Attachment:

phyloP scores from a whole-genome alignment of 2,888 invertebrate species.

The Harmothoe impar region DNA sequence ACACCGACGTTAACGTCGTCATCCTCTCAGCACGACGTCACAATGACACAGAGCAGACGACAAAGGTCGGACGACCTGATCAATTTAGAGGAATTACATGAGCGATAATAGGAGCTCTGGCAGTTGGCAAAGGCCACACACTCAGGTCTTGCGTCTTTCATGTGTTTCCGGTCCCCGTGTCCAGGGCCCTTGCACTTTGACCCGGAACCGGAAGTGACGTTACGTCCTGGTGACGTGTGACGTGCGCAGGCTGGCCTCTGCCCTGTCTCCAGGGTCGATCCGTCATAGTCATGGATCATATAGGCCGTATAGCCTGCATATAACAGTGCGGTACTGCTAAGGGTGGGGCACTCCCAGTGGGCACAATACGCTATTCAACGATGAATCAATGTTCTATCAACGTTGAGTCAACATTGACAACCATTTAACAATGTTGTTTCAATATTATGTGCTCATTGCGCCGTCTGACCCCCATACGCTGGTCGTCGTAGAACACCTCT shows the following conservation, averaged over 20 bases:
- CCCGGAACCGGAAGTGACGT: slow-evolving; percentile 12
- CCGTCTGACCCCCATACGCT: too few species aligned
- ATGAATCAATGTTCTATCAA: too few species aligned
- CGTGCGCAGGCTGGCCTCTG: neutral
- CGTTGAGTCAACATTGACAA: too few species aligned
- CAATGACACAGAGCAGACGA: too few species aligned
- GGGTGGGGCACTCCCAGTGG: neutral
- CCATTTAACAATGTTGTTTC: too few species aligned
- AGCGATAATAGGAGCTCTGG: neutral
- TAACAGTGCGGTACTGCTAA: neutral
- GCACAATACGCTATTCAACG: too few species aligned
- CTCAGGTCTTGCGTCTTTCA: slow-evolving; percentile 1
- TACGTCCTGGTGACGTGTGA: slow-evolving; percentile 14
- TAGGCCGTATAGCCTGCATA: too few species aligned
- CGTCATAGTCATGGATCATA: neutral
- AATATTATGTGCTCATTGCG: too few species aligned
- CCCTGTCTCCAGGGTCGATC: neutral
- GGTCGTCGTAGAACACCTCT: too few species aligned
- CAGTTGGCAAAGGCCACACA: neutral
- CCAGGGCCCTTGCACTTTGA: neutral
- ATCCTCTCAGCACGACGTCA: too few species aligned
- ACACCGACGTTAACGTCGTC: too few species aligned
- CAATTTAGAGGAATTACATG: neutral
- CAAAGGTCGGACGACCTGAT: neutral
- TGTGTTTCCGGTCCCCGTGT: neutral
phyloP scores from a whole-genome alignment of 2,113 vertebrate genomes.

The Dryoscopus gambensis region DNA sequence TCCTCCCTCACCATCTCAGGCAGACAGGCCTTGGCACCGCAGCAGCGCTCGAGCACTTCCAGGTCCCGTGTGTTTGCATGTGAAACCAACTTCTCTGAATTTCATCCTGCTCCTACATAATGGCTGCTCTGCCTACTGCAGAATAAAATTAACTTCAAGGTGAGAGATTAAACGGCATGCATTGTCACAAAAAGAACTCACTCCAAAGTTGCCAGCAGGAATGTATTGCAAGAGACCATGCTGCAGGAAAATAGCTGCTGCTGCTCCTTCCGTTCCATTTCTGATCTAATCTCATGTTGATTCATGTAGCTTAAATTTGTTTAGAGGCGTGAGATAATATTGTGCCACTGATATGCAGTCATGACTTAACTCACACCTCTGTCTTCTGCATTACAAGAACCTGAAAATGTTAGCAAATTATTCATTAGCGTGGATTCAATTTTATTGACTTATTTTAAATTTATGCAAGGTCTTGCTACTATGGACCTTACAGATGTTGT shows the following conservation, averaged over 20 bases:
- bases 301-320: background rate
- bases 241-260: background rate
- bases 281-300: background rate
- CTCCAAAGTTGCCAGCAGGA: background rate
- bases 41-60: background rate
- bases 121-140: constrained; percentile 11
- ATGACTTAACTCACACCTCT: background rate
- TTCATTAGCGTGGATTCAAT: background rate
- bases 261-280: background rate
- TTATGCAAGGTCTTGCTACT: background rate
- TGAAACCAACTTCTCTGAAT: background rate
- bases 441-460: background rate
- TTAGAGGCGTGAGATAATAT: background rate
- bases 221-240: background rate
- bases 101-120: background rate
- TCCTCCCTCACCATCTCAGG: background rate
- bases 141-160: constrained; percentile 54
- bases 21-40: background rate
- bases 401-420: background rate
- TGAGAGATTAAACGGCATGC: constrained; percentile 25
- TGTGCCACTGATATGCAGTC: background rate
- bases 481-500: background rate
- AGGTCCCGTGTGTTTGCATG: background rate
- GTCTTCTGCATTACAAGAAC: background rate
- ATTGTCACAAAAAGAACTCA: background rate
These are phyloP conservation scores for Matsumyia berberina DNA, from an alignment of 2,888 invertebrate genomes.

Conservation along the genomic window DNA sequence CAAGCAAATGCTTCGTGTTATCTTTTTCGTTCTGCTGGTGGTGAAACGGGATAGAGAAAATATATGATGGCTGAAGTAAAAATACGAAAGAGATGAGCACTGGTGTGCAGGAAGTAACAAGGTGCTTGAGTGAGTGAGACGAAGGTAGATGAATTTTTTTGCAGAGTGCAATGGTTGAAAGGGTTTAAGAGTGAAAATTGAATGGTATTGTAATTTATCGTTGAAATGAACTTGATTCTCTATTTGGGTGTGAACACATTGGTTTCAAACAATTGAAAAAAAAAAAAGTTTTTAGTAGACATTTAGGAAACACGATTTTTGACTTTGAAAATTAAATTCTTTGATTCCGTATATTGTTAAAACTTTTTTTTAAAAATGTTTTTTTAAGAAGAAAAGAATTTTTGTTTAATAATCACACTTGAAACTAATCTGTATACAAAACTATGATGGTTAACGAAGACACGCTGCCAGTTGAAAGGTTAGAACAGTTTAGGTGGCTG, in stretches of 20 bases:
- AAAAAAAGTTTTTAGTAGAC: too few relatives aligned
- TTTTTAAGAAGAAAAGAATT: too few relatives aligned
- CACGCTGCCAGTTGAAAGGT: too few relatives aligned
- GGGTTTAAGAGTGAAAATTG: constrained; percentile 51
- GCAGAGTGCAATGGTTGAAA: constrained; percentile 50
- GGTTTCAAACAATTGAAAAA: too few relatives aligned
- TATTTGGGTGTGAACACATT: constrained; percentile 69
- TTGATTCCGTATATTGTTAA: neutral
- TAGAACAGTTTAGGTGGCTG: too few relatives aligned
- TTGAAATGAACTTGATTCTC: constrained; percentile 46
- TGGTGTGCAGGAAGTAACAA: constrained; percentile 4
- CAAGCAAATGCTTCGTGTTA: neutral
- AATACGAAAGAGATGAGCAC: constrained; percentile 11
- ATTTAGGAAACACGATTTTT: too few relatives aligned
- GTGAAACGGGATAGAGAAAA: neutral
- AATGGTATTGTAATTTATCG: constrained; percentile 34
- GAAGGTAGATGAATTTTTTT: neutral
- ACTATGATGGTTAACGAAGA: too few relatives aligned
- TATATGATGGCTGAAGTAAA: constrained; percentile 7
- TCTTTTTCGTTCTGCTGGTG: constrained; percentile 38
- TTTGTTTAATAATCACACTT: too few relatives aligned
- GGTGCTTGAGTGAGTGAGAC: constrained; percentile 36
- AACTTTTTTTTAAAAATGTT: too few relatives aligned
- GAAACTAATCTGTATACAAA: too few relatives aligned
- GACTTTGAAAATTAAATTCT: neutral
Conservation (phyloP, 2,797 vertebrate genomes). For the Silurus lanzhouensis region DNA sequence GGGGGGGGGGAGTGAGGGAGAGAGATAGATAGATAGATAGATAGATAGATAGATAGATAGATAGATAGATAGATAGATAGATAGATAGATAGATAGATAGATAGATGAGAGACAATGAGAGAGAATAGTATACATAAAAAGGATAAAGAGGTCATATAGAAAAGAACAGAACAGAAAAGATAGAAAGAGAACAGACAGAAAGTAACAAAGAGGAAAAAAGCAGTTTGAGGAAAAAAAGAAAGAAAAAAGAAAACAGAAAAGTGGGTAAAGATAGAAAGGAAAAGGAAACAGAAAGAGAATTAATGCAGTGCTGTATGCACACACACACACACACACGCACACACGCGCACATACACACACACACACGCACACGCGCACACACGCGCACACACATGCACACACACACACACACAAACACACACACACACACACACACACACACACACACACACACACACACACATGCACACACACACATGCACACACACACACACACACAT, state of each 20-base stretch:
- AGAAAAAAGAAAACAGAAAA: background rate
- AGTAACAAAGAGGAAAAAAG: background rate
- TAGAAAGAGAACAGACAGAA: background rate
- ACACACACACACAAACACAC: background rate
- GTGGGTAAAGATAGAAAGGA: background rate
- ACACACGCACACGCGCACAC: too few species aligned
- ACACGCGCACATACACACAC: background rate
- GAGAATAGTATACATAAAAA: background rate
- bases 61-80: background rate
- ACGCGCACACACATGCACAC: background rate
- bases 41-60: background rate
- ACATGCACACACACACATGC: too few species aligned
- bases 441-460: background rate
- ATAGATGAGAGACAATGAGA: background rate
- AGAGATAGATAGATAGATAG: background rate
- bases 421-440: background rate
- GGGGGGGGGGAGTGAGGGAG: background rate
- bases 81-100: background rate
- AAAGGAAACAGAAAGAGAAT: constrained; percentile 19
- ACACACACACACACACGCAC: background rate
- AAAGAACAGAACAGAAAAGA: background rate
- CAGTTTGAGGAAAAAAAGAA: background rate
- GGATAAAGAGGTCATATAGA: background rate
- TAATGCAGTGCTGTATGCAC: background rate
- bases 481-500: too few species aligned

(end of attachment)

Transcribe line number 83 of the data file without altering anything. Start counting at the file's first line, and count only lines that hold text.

- AGAAAAAAGAAAACAGAAAA: background rate